Gold Coins Found from Massacred Legions

Discussion in 'Ancient Coins' started by Mat, Jul 6, 2016.

  1. Mat

    Mat Ancient Coincoholic

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  3. Sallent

    Sallent Supporter! Supporter

  4. Alegandron

    Alegandron "ΤΩΙ ΚΡΑΤΙΣΤΩΙ..." ΜΕΓΑΣ ΑΛΕΞΑΝΔΡΟΣ, June 323 BCE Supporter

    Thanks @Mat , I saw a news blurb last night, but this one is a little better showing the gold.

    Well, I have a Denarius with Gauis and Lucius, now I need to get the Aurei... Maybe I will have to swoop in before @panzerman ...

    upload_2016-7-6_14-41-25.png
    Roman Imperial
    Augustus
    AR Denarius 27BCE-14CE
    Lugdunum mint, before 4 BCE
    Gaius-Lucius
    Sear 1578
     
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  5. $ignofthedollar

    $ignofthedollar Active Member

    Great read! Thanks!!
     
  6. Cyrrhus

    Cyrrhus Well-Known Member

    So that is not so far from where I live I know it...hummm time for MD long weekend...
     
  7. dougsmit

    dougsmit Member Supporter

    I have never understood traditional dating of these (2 BC to 4 AD). We are to believe that the type was continued until Caius died in 4 AD while Lucius died in 2? Certainly there were a lot of them made for so short a period whether 4 or 6 years so finding a group buried in 9 AD makes sense but I missed the evidence linking these few coins to one specific historical battle as opposed to a cache buried sometimes before that event or by the victors years later. In any event it would be quite a find.
     
  8. Alegandron

    Alegandron "ΤΩΙ ΚΡΑΤΙΣΤΩΙ..." ΜΕΓΑΣ ΑΛΕΞΑΝΔΡΟΣ, June 323 BCE Supporter

    I read about that recently. They (the mint), had supposedly stopped minting them in 4 CE when Gaius died. I was kinda surprised also, that they had not stopped minting them when Lucius died in 2CE. Perhaps, after 4 CE, when there were no more heirs, Livia had them stopped :), just so there was no confusion when she was pushing Tiberius to be heir... I just do not know.
     
  9. dougsmit

    dougsmit Member Supporter

    That makes sense. From a political sense, the type was to illustrate that the matter of succession was under control and there was no reason to bother folks with minor details. I'm sure relatively few people knew of Lucius' death. Promoting Tiberius would certainly be a reason and Livia would be most likely to be on top of the matter.
     
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  10. Mat

    Mat Ancient Coincoholic

    Nice coin, would still like one of the type in time.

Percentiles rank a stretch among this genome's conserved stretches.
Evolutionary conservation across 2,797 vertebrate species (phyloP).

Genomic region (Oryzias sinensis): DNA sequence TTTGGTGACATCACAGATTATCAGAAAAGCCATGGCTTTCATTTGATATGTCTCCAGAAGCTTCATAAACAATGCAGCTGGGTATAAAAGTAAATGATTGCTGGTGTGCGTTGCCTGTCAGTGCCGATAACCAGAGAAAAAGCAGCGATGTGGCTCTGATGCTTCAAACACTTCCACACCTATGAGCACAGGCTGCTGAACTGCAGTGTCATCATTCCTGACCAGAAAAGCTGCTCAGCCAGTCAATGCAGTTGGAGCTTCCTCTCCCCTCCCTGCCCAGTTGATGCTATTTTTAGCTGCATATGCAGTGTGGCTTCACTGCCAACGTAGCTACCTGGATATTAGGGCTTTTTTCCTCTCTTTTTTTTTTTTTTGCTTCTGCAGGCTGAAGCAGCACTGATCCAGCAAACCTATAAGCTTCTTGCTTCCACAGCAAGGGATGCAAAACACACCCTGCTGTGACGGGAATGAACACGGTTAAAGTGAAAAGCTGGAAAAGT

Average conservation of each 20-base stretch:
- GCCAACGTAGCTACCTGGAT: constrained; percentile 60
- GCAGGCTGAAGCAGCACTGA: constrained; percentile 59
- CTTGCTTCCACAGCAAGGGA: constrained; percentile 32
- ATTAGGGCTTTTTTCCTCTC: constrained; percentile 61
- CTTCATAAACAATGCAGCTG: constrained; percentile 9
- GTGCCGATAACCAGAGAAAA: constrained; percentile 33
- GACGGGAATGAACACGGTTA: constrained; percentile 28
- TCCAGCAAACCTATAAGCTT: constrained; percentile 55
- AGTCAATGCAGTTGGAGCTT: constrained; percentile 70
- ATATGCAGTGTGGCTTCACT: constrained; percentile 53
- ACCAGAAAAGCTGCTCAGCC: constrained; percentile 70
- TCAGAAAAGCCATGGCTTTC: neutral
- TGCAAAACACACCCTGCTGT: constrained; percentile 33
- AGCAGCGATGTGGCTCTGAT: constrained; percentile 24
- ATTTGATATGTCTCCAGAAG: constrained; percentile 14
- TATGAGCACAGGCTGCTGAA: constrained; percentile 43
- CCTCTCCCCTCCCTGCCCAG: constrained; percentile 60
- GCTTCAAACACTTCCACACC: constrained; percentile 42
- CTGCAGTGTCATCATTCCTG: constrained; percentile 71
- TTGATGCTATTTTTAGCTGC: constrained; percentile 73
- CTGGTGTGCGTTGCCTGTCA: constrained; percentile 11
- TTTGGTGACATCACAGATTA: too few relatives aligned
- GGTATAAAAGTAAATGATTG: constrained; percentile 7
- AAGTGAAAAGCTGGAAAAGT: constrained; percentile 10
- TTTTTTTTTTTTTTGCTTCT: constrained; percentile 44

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  11. Alegandron

    Alegandron "ΤΩΙ ΚΡΑΤΙΣΤΩΙ..." ΜΕΓΑΣ ΑΛΕΞΑΝΔΡΟΣ, June 323 BCE Supporter

    Thank you very much.
     
  12. green18

    green18 Sweet on Commemorative Coins Supporter

    Interesting read Mat........:)
     
  13. randygeki

    randygeki Coin Collector

    Thats pretty neat. Thanks for posting it Mat
     
  14. David Atherton

    David Atherton Flavian Fanatic

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  15. green18

    green18 Sweet on Commemorative Coins Supporter

    Just finished reading up on the battle of the Teutoburg Forest.........you ancient guys inspire me to educate and re-educate myself in matters of history.
     
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  16. Sallent

    Sallent Supporter! Supporter

    It wasn't so much a battle as it was a massacre. The Romans, in single file formation with weapons soaked with rain and tucked away, and the complete element of surprise from the Germanic warriors, didn't stand a chance. I doubt most Romans even had a chance to strike a single blow against the enemy before they were overrun and hacked to pieces.
     
  17. ValiantKnight

    ValiantKnight MMDCCXLV A·V·C Supporter

    They recently covered Arminius, Verus, and the Battle of the Teutoberg Forest in Barbarians Rising. It was one of my favorite segments of the series.
     
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  18. Bart9349

    Bart9349 Junior Member

    Great article. Thank you.

    The article proves again the great (but frequently unappreciated) contributions numismatics have made in understanding history, especially ancient history.
     
    Last edited: Jul 10, 2016
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